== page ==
Predicting Death from Sleep Apnea?

Test may pinpoint the risks for early death related to sleep disorder

(RxWiki News) Patients with sleep apnea stop breathing, off and on, throughout their sleep cycle, which isn't the best way of getting a good night's rest.

And prior research already has shown that sleep apnea patients, as a result of their disease, are at greater risks of dying prematurely.

A new, preliminary study, suggests that there may be ways to forecast and lessen those dangers.

"Talk to your doctor if you have problems sleeping."

Omar Minai, MD, a lung, allergy and critical care specialist at Cleveland Clinic's Respiratory Institute and the Sleep Disorders Center, was lead author of the preliminary study.

For 1,533 sleep apnea patients, Dr. Minai and his research team reviewed records from laboratory sleep tests and exercise stress tests that were no more than three years old. Patients had been connected to heart monitor machines during the exercise tests.

Of the 1,533 study participants, roughly 25 percent of them were designated as having “impaired functional capacity,” which, researchers said, was influenced by such factors as being female, being overweight and having a history of smoking.

Other factors for that group included having a heart that irregularly pumped blood and requiring an unusual amount of time for their heartbeat to return to normal after exercise.

Sleep apnea patients with impaired functional capacity were five time times more likely to die than sleep apnea patients whose functioning was not impaired, researchers concluded.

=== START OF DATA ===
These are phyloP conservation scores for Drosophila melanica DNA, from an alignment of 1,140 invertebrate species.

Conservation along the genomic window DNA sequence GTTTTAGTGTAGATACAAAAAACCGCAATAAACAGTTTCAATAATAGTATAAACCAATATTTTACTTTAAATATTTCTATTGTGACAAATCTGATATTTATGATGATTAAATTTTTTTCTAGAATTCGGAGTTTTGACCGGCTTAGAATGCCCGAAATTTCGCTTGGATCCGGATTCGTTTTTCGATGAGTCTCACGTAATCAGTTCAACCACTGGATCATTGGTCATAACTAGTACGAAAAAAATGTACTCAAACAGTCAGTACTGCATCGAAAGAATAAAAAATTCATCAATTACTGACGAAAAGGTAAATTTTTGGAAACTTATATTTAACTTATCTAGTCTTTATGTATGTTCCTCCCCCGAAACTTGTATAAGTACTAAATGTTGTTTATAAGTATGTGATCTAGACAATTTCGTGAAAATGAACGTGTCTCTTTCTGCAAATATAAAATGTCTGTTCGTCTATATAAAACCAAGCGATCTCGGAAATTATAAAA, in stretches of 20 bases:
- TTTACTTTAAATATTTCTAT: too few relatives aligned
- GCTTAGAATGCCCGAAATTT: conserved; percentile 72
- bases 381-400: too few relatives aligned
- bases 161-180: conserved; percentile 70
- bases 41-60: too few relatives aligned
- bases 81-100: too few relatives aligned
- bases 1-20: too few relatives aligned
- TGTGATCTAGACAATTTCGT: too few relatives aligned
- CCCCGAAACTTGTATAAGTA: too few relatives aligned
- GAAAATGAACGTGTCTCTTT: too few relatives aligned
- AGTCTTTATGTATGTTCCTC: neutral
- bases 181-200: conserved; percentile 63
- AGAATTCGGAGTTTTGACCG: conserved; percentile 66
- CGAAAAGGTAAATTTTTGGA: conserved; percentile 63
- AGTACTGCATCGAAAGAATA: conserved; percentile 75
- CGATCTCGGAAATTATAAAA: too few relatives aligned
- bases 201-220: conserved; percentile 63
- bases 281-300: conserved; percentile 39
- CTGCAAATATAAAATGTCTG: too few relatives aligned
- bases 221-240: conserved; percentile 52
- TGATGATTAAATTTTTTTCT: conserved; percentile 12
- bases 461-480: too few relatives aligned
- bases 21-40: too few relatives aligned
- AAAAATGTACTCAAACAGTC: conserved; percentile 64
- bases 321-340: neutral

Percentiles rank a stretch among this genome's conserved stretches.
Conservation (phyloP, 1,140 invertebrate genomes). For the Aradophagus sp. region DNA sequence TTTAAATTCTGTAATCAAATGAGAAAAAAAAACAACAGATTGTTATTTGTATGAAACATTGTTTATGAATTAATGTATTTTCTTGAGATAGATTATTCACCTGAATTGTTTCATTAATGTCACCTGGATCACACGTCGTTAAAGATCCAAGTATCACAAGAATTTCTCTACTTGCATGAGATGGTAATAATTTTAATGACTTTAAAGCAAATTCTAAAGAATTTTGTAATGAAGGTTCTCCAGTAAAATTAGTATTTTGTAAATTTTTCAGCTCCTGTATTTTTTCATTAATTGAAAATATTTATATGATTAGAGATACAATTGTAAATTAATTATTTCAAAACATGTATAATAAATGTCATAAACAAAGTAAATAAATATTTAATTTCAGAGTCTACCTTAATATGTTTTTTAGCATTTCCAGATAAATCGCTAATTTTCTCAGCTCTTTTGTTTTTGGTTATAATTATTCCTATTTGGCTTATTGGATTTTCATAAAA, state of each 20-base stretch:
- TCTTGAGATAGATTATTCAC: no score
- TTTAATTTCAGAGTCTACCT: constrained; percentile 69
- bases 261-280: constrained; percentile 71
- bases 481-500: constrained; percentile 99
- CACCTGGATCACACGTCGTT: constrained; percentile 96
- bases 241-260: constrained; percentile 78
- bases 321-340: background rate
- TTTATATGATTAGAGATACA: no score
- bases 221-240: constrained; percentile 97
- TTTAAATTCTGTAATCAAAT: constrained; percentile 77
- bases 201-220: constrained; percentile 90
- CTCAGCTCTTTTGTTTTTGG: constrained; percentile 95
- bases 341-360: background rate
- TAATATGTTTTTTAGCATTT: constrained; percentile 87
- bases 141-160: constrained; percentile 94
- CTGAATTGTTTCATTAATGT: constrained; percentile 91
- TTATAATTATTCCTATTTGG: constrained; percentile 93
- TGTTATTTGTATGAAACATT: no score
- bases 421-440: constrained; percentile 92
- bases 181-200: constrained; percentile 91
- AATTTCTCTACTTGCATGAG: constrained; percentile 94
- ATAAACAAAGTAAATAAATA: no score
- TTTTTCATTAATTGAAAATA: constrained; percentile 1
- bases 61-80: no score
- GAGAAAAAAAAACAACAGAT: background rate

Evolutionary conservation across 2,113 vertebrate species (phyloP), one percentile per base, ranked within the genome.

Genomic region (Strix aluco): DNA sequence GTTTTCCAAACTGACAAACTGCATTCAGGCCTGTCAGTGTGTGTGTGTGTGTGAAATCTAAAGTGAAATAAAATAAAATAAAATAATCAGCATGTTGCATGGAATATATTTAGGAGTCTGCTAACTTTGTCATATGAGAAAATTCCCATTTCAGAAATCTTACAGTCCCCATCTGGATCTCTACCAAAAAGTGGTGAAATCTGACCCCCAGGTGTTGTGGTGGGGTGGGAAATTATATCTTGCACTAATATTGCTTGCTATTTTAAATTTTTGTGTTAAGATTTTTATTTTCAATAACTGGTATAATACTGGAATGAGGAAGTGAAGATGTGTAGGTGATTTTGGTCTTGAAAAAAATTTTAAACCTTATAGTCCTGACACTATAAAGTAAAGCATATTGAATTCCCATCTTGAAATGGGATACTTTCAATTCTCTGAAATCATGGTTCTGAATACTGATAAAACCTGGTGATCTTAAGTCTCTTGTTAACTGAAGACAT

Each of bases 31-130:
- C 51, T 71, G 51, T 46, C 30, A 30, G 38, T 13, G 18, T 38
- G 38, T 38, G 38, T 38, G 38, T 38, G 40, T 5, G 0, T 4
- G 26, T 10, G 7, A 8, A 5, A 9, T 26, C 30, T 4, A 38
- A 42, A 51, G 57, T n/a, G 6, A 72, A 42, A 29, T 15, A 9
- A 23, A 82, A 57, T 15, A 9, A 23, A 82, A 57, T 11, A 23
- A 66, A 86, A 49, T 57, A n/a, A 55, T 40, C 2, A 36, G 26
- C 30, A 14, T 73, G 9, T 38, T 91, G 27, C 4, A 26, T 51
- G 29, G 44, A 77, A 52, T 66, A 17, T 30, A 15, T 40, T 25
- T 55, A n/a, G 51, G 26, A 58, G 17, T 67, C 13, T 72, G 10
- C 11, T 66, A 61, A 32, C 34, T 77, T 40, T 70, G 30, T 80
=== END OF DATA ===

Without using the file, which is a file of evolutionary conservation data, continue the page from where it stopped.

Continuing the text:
Then, researchers wrote, after accounting for how severe a patient’s sleep apnea was and how fast their heart rate recovered following exercise, patients with impaired functioning were 2.7 times more likely to die than unimpaired sleep apnea patients.

Among all the studied sleep apnea patients who did not have coronary heart disease – damage usually caused by cholesterol build-up inside the heart – the risks of dying were 4.3 times greater for those with impaired functioning than those without impaired functioning.

"Clinically, this is important,” Dr. Minai said, according to a press release, “because it suggests that, first, the addition of [impaired functional capacity] may be able to improve the ability of a stress test to predict mortality...and, second, it may also help identify a group of patients at especially high risk..."

This preliminary study has neither been peer-reviewed nor considered for publication in a medical journal.

Its researchers were slated to present the study during the American Thoracic Society’s conference, which runs through Wednesday in Philadelphia.

Review Date: 
May 17, 2013